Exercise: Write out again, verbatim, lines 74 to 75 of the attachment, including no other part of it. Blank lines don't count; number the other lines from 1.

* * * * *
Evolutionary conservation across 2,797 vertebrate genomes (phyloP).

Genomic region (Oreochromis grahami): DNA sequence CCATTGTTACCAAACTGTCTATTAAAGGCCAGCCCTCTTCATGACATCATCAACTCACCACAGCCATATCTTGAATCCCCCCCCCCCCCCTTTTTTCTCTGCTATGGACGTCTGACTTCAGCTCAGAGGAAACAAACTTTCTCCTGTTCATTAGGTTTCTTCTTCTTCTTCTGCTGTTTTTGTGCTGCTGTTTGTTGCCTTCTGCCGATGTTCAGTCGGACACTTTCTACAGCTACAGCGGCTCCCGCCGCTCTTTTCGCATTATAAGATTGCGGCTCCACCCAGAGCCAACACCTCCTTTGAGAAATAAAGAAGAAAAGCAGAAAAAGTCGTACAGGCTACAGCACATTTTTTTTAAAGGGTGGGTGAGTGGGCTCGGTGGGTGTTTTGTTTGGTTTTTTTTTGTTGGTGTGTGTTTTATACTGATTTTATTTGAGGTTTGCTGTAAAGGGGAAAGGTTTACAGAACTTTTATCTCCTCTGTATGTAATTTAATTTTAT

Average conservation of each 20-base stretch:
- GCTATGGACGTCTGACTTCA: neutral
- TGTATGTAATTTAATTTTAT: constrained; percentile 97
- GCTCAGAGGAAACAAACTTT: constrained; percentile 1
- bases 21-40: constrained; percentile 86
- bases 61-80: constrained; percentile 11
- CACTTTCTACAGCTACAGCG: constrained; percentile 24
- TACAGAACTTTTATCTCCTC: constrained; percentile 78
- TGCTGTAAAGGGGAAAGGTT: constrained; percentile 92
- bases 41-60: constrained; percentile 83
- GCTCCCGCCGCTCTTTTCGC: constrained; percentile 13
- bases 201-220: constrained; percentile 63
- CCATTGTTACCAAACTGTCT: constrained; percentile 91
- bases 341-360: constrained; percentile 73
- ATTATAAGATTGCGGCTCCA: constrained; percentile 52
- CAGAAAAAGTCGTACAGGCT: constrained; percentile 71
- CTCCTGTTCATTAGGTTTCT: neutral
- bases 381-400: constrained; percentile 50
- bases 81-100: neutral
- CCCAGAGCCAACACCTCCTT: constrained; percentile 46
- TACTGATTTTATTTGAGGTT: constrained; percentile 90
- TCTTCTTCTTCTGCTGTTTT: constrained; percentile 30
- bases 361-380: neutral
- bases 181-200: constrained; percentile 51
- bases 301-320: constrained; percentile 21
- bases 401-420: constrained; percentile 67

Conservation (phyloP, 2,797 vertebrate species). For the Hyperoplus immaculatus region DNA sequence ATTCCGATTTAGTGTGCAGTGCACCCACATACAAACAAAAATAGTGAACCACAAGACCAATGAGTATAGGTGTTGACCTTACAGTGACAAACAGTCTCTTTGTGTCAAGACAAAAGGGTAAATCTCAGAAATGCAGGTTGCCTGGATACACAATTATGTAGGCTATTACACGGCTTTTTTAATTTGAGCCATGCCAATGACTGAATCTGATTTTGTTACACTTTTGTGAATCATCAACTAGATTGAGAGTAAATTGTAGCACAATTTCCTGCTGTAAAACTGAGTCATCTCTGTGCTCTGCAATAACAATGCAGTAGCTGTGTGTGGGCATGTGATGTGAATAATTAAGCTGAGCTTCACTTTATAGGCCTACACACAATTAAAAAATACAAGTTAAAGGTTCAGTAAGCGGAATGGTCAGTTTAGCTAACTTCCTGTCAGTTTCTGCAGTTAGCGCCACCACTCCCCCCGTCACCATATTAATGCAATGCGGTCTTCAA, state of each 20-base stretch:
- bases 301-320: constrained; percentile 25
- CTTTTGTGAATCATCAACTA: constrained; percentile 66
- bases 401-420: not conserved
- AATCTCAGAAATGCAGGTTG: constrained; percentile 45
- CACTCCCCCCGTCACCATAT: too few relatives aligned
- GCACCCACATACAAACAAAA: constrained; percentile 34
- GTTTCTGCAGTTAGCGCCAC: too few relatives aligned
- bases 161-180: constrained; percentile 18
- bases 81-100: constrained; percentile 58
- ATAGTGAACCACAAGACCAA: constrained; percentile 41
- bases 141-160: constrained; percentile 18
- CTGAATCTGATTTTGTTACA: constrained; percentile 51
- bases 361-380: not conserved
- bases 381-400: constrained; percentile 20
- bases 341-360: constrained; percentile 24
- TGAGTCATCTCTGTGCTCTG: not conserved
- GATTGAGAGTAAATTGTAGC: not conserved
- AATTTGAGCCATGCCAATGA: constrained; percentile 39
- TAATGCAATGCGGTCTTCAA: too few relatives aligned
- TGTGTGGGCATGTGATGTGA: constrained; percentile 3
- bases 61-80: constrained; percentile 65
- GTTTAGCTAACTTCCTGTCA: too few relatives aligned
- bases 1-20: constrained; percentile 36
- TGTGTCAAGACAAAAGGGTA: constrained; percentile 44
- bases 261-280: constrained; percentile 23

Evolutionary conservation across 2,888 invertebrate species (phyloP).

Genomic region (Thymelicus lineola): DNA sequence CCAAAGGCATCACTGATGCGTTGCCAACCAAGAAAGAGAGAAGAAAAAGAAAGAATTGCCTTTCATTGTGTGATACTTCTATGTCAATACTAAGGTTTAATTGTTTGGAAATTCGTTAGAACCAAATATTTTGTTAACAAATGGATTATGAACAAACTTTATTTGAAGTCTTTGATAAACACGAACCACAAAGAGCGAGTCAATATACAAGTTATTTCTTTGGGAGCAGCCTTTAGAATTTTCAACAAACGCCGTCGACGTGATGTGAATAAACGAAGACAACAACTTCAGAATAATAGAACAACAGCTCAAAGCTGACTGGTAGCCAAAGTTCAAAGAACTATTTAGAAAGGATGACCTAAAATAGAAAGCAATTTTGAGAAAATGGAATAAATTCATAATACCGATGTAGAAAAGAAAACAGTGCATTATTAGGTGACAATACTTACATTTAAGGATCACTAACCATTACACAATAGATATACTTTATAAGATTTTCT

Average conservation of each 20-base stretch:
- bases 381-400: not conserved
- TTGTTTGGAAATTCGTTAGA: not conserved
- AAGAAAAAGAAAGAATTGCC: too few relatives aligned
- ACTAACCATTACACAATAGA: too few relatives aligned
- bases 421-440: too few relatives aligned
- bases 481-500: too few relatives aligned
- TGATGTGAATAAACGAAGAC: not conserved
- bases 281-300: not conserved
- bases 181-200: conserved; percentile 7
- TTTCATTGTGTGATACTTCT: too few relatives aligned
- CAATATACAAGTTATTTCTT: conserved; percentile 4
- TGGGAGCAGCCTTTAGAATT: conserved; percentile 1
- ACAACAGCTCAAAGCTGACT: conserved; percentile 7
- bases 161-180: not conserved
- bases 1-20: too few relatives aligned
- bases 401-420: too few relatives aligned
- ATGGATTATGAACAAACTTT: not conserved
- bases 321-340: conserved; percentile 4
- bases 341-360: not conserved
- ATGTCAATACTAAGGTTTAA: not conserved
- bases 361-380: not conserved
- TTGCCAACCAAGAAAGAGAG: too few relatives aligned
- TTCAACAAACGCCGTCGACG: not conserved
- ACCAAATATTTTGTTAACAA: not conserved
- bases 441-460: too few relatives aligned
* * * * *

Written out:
- ATGGATTATGAACAAACTTT: not conserved
- bases 321-340: conserved; percentile 4